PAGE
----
The 12-acre Station J reached its peak in 1943 when the operation had 95 men here, plus 11 Marines who stood guard. The station included an operations building with 24 radio receivers, two barracks, a dining hall, administration and recreation areas, a garage and workshop, a dispensary, tennis and volleyball courts, command quarters and quarters for six families.
Station J was decommissioned after the war and the building was restored by Jupiter. Housing was built by the Coast Guard for sailors who were stationed at Coast Guard Station Lake Worth. The town leases the building to the Loxahatchee River Historical Society for its offices and the Jupiter Inlet Lighthouse Museum.
Environment also an issue
While the military past is important, the land management office also wants to preserve the site's environment, Dawson said. Federal plans call for a retaining wall and breakwater near the lighthouse on the west side of the Intracoastal Waterway to reduce erosion. The plan has been submitted to the Florida Department of Protection for approval.
Opponents say the wall and breakwater would be a barrier to public access to property north from Jupiter Inlet to Cato's bridge on Beach Road, remembered by locals as the spot of a former rope swing. Citing potential danger and from shallow water and increasing litter, the Coast Guard took the swing down in 2005.
"This has nothing to to with reducing erosion. This is a response to people who think boaters are riff-raff," said Walter Franklin, a Jupiter resident who has led the group that opposes the plan. "They want us out of there."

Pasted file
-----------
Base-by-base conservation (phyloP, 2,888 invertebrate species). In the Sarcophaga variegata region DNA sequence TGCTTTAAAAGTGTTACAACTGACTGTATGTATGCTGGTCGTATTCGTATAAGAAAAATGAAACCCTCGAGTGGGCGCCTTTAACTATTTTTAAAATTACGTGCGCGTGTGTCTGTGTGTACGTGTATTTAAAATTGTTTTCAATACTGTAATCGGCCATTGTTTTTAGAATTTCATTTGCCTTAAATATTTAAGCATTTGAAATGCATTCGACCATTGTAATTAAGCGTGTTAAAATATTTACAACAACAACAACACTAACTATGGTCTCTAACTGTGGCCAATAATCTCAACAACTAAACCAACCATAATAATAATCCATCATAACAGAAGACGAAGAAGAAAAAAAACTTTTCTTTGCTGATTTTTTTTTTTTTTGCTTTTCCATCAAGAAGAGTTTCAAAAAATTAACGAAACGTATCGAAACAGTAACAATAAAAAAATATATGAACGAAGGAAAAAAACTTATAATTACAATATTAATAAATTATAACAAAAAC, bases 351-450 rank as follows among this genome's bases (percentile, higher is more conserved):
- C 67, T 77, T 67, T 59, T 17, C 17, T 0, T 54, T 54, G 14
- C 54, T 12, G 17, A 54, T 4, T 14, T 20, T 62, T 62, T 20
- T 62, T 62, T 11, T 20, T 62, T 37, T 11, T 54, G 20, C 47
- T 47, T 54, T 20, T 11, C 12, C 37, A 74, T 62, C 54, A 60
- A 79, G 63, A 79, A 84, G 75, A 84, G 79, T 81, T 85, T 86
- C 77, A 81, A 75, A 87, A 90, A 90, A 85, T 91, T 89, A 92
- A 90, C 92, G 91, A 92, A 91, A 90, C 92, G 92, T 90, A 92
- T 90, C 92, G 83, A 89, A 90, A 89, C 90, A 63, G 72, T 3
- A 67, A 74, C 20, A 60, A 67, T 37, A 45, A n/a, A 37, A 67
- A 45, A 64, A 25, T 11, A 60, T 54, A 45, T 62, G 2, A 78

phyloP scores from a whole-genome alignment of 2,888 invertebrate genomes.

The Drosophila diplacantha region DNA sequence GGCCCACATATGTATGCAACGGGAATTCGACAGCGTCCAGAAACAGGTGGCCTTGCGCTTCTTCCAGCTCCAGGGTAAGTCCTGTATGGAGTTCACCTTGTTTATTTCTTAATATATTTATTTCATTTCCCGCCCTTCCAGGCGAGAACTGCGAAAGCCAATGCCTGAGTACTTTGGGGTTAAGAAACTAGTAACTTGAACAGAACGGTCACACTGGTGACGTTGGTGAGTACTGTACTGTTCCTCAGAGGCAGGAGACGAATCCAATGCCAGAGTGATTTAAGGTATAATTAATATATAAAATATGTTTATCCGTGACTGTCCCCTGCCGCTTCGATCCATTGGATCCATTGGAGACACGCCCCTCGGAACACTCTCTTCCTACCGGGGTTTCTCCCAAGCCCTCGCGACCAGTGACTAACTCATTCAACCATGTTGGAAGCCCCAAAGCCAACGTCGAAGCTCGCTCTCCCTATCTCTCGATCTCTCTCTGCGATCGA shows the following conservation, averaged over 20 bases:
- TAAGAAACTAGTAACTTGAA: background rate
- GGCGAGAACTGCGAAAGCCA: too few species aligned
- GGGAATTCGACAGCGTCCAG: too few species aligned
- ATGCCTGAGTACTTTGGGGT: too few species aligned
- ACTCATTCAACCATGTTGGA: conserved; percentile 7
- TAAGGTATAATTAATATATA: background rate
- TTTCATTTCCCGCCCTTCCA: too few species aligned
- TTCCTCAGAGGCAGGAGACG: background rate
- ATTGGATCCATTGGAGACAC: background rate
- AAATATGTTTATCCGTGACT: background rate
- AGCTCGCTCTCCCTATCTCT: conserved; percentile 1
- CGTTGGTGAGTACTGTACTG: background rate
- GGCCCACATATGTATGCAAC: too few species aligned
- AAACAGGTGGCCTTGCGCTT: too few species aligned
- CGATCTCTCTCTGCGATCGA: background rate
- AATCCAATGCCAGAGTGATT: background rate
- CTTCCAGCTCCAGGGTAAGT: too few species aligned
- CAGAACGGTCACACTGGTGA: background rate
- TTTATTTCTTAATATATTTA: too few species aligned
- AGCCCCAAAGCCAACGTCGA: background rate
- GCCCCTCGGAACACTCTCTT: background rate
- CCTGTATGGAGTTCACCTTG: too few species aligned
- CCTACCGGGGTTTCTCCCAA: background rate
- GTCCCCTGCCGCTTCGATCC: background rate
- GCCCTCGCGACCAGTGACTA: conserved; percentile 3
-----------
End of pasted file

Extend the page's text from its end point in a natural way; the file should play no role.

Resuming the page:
Along with efforts to protect the environment, archaeological protection will continue on the site, Dawson said.
The lighthouse sits at a prominent location bordered by the Loxahatchee and Indian rivers. There is archaeological evidence of continuous Native American habitation from 3000 B.C. until 1763 A.D., when the first evidence of an English settlement is recorded. There is also evidence of a Native American burial site.
About $2 million as been spent by land management in lighthouse repairs, building a deck in front of the lighthouse, burying utility lines and constructing a quarter-mile meandering pathway from the north side of Cato's bridge on Beach Road to the west side of the Intracoastal Waterway. At the end of the six-foot-wide walkway is a quiet 21-foot-by-21-foot covered wooden pavilion overlooking mangroves and boats floating by on the Intracoastal Waterway.
Until the Coast Guard property is handed over to land management, the Coast Guard families will stay.
The houses are in decent shape, said Coast Guard Damage Controlman Second Class Brian Szymanski. The 23-year-old Wilmington, Del., native's job is to fix faucets, mow lawns, restore broken appliances, repair busted windows, unclog gutters and drag away downed trees for the families.
"Everybody gets along. The kids all ride bikes and play together," Szymanski said.